Caring for Denver directs $11 million into jail diversion

Colorado Politics

By Joey Bunch

Herod and Meinhold
Caring for Denver Board chair Leslie Herod, a lawmaker from Denver, speaks with Lorez Meinhold, executive director of the voter-approved foundation’s board of directors.Courtesy of Caring for Denver

The Caring for Denver Foundation continues to put money approved by city voters into improving mental health and fighting substance misuse, announcing $11 million for the its Alternatives to Jail initiative.

The criminal justice system is clogged with people who need help more than punishment, the foundation contends, noting Wednesday that at least 50% of those in Denver’s jail have at least one diagnosed mental health condition.

Besides a healthier and safer community, reducing recidivism also saves money and averts the misery of addicts, the mentally ill and their loved ones, the foundation officials said.

In 2018, Denver passed a 0.25% sales tax — that’s 25 cents on every $100 purchase — to raise money for mental health and substance misuse programs.

“When we don’t adequately fund mental health and substance misuse, we pay for it in the criminal justice system, the child welfare system, in the ER and schools,” Rep. Leslie Herod, D-Denver, who chairs the foundation, said in a statement Wednesday. “We cannot incarcerate ourselves out of this.”

She pivoted to the bigger picture: “This is no longer about them anymore, it’s about us, and I’m proud to continue working with Caring for Denver on the bold ways we can provide services to those in need without leaning on the criminal justice system.”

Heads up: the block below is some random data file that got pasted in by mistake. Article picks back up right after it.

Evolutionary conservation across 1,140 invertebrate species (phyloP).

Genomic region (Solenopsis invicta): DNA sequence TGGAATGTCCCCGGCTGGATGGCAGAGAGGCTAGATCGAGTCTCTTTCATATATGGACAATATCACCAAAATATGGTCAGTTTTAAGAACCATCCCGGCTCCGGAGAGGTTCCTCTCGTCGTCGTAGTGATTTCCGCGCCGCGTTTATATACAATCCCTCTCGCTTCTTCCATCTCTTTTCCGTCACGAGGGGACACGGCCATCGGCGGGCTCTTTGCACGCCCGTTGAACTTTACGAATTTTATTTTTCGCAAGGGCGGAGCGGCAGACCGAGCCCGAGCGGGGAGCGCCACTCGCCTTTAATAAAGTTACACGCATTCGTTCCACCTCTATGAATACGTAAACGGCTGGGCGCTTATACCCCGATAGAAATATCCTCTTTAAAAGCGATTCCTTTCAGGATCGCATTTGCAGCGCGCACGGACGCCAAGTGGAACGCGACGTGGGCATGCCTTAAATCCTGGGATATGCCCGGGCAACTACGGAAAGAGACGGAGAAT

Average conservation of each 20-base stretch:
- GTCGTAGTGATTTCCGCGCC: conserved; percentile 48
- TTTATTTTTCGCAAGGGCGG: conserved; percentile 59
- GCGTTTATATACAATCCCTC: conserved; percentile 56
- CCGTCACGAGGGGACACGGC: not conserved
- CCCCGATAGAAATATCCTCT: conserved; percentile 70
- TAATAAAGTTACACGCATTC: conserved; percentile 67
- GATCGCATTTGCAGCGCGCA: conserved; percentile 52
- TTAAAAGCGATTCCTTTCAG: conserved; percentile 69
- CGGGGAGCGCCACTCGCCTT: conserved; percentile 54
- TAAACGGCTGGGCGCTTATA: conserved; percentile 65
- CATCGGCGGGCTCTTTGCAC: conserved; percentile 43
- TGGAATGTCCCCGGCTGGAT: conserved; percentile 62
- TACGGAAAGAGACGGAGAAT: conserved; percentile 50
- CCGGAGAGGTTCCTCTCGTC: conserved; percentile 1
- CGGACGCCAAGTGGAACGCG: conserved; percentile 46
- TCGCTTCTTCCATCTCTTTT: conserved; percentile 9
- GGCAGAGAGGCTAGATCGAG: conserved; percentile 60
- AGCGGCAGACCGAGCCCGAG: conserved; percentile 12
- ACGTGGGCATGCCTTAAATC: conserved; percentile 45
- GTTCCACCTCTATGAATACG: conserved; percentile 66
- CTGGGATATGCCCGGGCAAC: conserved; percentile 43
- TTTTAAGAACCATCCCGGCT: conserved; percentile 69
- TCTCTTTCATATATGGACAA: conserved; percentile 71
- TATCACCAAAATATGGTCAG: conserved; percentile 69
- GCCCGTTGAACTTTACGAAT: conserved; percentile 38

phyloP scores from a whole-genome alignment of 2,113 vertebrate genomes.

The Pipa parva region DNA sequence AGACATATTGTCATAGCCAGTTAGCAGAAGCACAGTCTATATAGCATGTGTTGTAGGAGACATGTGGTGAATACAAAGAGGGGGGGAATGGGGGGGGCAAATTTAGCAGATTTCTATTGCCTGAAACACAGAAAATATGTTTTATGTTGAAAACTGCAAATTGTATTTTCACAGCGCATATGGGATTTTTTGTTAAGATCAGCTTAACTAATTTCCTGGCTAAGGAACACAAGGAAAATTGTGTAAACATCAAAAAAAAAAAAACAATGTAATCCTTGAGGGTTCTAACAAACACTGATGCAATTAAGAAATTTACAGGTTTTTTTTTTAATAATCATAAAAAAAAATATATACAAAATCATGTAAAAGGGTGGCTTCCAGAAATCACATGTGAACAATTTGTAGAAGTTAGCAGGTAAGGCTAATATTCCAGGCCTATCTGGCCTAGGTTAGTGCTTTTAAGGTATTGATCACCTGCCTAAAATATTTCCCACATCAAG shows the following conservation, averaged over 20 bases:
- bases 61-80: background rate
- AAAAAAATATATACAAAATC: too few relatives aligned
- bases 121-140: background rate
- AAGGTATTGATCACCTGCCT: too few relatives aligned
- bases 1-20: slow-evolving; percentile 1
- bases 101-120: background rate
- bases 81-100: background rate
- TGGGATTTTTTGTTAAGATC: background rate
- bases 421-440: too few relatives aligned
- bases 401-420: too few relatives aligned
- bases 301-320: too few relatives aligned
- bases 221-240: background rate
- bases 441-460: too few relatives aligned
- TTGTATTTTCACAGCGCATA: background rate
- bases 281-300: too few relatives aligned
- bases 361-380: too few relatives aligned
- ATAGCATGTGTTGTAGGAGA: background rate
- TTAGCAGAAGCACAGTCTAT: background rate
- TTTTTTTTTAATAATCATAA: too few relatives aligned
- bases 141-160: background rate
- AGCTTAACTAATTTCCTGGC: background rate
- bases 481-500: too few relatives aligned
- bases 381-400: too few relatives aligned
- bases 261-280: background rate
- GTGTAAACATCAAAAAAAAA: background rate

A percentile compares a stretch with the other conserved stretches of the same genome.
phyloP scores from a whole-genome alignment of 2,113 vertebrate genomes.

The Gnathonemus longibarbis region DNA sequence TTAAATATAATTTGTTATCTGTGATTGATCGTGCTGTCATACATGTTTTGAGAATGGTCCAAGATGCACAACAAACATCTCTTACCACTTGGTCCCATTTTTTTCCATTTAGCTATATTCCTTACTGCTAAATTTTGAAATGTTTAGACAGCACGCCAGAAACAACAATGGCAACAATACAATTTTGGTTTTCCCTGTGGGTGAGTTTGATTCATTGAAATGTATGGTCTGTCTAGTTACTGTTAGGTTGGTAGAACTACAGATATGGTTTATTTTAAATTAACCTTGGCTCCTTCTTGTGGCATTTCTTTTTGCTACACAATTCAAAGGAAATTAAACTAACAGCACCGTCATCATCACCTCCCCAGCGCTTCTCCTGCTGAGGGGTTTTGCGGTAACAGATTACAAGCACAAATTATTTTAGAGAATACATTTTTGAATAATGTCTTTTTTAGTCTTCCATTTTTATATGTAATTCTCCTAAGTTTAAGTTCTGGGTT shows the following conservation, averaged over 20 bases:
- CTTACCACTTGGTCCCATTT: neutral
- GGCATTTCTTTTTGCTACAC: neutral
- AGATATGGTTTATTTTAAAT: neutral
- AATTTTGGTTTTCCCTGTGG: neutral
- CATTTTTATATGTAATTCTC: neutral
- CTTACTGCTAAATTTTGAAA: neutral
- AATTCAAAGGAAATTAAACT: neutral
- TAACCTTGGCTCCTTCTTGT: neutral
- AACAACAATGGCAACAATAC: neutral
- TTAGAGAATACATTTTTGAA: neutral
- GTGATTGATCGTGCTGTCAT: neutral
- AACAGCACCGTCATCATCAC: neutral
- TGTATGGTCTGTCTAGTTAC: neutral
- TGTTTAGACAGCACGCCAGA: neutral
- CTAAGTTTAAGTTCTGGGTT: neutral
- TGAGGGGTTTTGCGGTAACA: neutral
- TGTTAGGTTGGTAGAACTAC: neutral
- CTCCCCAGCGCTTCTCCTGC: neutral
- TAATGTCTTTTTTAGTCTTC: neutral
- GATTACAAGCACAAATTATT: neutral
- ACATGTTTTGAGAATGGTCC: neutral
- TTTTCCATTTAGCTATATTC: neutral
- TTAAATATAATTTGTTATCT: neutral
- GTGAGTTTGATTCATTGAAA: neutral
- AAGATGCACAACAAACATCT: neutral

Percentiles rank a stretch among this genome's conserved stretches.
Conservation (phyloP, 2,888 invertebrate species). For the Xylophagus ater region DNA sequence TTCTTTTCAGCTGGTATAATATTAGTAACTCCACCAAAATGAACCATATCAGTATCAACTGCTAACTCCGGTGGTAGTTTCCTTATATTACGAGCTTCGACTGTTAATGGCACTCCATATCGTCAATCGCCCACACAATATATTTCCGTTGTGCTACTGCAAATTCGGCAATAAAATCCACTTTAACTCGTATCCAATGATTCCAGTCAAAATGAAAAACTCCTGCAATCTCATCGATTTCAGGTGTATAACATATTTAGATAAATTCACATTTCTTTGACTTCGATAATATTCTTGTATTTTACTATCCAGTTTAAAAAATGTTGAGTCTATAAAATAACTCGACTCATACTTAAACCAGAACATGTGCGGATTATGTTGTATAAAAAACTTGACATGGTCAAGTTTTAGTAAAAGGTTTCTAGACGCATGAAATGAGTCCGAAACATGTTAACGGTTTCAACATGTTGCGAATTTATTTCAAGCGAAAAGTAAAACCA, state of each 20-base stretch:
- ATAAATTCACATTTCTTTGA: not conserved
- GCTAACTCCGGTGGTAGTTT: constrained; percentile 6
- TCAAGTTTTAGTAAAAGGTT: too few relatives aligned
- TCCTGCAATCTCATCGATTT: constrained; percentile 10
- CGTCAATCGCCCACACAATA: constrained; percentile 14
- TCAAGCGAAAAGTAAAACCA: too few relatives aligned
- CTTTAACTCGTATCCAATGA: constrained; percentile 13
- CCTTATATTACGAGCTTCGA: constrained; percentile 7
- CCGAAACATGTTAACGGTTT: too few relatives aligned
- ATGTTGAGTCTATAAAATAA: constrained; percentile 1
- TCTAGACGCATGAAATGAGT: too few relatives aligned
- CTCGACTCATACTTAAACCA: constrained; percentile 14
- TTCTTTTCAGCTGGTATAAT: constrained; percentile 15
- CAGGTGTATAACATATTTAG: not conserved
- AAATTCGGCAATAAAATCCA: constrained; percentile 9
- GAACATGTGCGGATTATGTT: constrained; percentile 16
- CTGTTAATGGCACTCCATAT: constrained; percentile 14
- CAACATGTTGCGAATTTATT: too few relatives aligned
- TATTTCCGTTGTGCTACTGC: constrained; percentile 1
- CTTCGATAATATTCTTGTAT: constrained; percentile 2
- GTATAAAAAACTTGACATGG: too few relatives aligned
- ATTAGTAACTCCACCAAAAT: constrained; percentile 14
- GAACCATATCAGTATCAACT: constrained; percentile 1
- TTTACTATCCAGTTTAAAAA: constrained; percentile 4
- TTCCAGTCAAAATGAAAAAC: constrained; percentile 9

Herod campaigned for the ballot measure that passed with 68% support. The foundation launched in November 2019.

The foundation does due diligence on distributing an expected $35 million into a swath of Denver programs, including ongoing support for the jail diversion program, one of its priorities.

“We’re eager to continue our work to strengthen Denver’s network of supports for people who need a mental health and substance misuse response when they are experiencing trauma,” stated Lorez Meinhold, the foundation’s executive director. “This will provide safe alternatives for care and services rather than people getting caught in the vicious cycle of the justice system.”

The application period for the next round of funding is open until June 10. More information is available by clicking here.